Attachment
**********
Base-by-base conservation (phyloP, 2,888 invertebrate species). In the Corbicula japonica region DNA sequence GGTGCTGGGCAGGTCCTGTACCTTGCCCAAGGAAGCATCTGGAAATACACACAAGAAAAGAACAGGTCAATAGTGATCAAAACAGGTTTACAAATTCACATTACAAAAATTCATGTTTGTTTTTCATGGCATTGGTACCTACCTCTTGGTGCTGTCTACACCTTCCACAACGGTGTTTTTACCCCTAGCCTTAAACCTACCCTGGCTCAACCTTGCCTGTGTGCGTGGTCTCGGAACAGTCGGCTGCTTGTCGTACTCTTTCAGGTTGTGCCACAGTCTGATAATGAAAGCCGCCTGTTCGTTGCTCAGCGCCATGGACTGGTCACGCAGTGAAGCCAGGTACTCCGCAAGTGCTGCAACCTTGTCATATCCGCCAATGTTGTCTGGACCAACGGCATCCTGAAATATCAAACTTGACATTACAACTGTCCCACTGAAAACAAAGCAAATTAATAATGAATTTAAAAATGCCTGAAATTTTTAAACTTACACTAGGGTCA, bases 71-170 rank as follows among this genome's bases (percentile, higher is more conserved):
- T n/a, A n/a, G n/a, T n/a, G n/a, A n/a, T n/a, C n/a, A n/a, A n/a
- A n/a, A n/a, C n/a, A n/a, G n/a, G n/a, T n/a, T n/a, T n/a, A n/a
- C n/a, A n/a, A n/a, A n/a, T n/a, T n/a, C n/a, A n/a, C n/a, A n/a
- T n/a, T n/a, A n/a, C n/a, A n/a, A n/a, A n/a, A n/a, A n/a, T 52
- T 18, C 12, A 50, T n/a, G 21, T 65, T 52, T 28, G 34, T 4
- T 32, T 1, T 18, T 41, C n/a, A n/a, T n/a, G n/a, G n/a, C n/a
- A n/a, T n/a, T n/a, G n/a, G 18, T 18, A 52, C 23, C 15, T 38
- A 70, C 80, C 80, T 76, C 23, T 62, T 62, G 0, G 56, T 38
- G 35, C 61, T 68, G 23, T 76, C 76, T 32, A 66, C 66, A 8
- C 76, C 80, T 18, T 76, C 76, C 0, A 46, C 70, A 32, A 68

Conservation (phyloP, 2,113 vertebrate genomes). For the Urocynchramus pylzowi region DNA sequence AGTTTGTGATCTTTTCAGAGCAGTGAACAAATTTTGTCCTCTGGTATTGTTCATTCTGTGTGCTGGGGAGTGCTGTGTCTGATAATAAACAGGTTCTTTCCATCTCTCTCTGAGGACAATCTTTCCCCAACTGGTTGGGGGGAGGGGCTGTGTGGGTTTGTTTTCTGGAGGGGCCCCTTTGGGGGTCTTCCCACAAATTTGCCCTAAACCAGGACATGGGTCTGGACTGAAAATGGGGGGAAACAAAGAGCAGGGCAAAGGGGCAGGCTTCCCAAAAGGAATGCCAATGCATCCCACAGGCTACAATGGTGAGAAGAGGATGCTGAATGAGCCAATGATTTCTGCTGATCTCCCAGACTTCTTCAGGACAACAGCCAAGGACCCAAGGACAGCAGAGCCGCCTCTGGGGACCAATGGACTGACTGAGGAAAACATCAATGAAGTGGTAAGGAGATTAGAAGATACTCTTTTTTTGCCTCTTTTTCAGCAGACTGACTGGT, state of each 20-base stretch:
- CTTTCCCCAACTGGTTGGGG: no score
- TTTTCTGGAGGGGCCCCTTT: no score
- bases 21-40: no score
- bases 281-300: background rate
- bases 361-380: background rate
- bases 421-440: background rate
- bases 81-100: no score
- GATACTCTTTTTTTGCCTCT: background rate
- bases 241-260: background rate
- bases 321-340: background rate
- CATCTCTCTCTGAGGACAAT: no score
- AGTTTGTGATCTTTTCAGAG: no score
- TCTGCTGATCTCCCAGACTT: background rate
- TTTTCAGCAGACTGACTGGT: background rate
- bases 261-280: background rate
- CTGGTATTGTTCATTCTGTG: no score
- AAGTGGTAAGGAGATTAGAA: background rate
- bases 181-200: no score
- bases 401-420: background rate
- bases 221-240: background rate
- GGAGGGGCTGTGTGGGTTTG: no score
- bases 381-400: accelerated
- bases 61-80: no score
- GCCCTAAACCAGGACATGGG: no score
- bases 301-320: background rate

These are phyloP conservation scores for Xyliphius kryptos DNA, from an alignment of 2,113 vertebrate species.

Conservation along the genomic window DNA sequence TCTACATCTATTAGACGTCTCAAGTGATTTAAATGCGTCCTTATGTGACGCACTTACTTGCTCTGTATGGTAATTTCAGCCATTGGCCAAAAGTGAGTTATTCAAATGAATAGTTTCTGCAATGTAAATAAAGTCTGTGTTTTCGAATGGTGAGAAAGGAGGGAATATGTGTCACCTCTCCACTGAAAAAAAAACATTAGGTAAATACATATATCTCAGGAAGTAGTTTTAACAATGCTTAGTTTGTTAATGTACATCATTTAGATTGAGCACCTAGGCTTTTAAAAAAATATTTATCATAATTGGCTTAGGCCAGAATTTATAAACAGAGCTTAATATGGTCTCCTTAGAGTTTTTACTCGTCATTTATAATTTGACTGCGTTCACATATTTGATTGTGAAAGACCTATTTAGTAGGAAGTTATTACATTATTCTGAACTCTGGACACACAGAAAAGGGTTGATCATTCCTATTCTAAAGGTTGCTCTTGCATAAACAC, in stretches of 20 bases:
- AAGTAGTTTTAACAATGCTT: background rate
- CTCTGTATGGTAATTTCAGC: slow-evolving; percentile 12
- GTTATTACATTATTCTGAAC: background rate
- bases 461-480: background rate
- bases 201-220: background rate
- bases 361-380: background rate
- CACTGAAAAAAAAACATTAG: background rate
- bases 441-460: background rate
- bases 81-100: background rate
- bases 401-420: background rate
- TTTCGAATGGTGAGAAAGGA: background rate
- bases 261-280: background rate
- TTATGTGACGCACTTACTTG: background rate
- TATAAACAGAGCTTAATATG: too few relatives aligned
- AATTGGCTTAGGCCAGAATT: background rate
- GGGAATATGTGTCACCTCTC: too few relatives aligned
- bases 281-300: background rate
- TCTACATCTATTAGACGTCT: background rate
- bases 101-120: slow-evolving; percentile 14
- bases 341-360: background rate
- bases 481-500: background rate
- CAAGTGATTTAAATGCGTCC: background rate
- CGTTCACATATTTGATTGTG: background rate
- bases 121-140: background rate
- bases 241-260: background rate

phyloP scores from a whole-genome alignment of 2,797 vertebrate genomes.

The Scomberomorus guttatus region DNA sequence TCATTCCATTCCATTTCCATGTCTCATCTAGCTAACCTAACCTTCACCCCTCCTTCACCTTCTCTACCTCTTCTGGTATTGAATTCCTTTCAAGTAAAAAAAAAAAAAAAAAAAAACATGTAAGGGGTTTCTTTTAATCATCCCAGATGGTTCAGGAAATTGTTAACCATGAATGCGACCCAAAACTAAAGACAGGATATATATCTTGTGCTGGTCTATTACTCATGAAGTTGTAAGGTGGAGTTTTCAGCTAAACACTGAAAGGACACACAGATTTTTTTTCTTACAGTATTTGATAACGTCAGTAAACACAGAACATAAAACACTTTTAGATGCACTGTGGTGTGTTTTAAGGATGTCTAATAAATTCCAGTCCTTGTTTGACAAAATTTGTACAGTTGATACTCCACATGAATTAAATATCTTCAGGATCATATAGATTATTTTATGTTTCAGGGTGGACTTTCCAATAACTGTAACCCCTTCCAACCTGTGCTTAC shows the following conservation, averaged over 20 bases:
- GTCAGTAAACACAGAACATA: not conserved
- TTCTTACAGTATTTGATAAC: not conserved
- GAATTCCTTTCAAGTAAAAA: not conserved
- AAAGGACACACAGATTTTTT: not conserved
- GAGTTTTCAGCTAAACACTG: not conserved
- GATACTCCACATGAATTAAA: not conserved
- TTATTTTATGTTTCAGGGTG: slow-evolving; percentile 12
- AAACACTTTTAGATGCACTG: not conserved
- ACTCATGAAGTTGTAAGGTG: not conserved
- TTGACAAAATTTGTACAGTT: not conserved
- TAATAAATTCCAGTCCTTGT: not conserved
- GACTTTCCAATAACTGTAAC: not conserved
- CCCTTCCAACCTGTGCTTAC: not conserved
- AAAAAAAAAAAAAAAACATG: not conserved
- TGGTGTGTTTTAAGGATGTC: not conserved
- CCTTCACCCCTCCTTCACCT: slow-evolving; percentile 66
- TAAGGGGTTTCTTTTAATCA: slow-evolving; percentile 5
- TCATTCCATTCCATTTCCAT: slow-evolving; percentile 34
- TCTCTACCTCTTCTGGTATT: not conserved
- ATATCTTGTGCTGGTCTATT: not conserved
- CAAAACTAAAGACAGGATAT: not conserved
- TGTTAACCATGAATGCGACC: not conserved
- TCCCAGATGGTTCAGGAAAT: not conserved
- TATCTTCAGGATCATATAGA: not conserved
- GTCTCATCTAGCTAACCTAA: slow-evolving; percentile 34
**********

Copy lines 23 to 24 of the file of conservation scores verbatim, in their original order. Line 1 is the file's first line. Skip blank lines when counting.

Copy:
- CATCTCTCTCTGAGGACAAT: no score
- AGTTTGTGATCTTTTCAGAG: no score